DESIGNER PROFILE FORMERLY YAN

amanda schechter on maternity style and the future.

amanda schechter | formerly yan
Amanda Schechter is a mom of two and shaking up the world of maternity wear. Frustrated by the uninspired styles and disposable nature of maternity fashion, she decided to create a collection that could be worn before, during, and after pregnancy.

Tell us how you got started in fashion. Did you ever think you would be a fashion designer?

My first job out of college was at American Express. I worked in their marketing department for four years and moved to their Hong Kong outpost to help build the personal online loan business. While in Hong Kong, I started to get the retail itch. I eventually moved to New York where I got an offer from Saks to join their digital marketing team. I then moved over to Bloomingdales, again in digital marketing, and absolutely loved the job.

Why did you leave?

It was a personal life decision. I got married and my husband lived out here in Los Angeles. So we decided to make LA our home base.

How did the idea for Formerly Yan come about?

I was doing some consulting while job hunting when I found out I was pregnant. I quickly realized there was nothing for me to wear to my interviews. It is surprisingly difficult to find nice maternity clothes. My options were big box, lower-end retail (think Target, Asos), Pea in the Pod for designer denim, some good local boutiques with higher-end offerings. Regardless, I felt the selections were limited. The workwear was especially lacking and looked like something you would wear in 1997. I saw a big gap in the market for elevated and sophisticated maternity wear at an accessible price point.

Tell us about your design philosophy. It's such a new (and sustainable!) concept to have clothes that can be worn before, during, and after pregnancy.

Every piece is designed so that it can be worn in multiple ways and is flattering on bodies that are pregnant or not. For example, trapeze dresses are a super common shape for maternity wear but realistically aren’t flattering on most non-pregnant bodies; most of us need some shape! We create silhouettes that are looser so they are more forgiving while allowing you to cinch it in places for a different shape.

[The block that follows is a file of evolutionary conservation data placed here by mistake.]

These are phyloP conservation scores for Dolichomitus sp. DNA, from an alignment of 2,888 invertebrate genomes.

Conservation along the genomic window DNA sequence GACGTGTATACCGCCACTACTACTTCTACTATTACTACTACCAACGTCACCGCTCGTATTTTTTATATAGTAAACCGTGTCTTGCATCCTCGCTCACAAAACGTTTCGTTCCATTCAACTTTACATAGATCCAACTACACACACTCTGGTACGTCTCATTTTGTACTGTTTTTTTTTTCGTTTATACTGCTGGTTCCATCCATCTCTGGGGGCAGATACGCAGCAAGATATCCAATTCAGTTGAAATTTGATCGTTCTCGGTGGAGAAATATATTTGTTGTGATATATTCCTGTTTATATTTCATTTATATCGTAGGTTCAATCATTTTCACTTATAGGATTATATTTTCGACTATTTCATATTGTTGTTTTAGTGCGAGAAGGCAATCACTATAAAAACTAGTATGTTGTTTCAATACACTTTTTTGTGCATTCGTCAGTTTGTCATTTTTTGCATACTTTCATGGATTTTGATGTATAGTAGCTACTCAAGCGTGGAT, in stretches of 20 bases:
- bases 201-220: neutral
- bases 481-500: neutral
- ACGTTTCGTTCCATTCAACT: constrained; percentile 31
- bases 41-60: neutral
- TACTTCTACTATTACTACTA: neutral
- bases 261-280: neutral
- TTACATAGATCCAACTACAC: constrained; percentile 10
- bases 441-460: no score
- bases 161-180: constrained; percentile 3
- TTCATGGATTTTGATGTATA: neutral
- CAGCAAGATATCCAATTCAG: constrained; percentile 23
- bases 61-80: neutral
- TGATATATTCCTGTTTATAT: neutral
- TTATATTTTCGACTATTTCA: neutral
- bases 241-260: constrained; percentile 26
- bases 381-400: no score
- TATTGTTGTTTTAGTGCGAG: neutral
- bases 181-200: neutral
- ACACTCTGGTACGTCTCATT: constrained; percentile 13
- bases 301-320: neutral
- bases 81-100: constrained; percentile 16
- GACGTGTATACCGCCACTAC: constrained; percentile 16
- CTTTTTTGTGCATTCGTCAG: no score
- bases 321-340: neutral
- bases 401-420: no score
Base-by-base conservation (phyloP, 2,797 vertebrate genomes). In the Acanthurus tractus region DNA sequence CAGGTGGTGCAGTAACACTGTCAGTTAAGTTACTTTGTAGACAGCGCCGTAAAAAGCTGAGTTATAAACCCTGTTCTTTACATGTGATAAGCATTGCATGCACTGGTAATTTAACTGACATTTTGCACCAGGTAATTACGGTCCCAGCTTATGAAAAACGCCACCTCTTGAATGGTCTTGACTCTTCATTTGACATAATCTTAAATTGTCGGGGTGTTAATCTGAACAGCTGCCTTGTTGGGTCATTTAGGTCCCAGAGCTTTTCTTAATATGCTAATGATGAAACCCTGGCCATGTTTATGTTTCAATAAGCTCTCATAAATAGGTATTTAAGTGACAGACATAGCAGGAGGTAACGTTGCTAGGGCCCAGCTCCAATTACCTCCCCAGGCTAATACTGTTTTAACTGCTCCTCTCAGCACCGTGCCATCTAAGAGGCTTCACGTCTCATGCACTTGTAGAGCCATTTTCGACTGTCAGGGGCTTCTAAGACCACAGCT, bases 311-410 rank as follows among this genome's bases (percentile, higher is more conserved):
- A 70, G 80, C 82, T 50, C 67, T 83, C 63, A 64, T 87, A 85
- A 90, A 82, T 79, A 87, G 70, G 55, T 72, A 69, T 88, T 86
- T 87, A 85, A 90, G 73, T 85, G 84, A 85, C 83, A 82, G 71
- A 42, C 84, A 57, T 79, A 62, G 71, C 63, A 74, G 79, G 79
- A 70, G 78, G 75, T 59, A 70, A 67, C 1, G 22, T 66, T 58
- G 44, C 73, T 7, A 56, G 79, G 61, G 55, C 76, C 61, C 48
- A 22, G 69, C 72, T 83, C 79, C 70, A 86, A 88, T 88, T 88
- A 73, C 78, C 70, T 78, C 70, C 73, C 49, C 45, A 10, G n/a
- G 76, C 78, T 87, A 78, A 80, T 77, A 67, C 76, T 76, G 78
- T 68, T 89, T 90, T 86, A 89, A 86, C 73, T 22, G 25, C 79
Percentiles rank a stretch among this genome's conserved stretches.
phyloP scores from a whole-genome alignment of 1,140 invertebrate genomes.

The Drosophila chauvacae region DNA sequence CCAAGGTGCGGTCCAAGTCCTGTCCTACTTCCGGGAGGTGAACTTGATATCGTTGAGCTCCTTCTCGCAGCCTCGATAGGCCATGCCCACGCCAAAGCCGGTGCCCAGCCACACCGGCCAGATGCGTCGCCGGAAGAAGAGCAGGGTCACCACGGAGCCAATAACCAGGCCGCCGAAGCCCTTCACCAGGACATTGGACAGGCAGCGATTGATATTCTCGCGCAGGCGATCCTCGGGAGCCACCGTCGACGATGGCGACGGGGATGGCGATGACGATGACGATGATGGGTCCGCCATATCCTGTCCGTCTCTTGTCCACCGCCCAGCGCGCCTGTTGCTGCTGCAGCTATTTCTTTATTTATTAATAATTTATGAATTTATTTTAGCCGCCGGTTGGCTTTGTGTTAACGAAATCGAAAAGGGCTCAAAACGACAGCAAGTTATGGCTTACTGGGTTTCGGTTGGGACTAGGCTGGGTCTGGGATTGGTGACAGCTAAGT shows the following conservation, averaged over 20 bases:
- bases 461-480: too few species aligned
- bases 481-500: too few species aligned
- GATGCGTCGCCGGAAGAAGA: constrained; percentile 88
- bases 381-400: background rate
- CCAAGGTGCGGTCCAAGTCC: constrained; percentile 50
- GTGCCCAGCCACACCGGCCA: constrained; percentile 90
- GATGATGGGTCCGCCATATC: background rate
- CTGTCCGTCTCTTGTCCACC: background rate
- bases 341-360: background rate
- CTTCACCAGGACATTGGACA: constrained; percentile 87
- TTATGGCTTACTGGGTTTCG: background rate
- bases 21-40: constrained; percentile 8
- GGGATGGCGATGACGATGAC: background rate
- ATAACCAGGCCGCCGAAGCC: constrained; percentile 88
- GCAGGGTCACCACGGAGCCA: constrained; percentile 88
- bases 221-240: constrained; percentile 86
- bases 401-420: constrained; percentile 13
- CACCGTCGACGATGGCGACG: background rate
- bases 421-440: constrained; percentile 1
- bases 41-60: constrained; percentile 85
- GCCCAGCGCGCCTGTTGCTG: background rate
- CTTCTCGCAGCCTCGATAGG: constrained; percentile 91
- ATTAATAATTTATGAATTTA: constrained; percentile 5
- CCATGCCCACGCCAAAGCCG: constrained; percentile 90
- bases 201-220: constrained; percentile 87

In terms of style, I love pieces that are timeless, chic and not overly trendy. This sounds crazy but I still have pieces from high school that I wear today. I even have my prom dress that I wear to weddings. It's all about creating quality pieces that can be relevant for a long time and not just amassing tons of stuff that you discard. Not to mention, maternity wear is especially wasteful given that you can only wear it for a few months before it becomes unwearable.

What about color? You have some stunning prints and bold colors.

I'm a New Yorker so black will always have a place in my collection. I also love bold colors and if I see a color that really speaks to me, I'll always find a place for it. Prints are harder to wear but I think it's so chic to wear a loud, bold and colorful print when you're pregnant. There are some modern florals that are also really gorgeous.

What's your take on the future of retail?

I think there'll always be multi-brand retailers but I'm not bullish on giant department stores. It's much harder to create a good experience for the customer in huge spaces.

I don't think wholesale will go away but I certainly think and hope the model will change. There's too much discounting, unnecessary markups and crazy timelines. Formerly Yan is in a couple of local boutiques but we don't plan on making wholesale a big part of our strategy - as a small brand, it's just not feasible for me to meet the timelines and quantities. We use wholesale mostly as a marketing strategy to get the exposure in a local footprint. Plus, we get to sell quality items at a much more accessible price as a direct-to-consumer brand.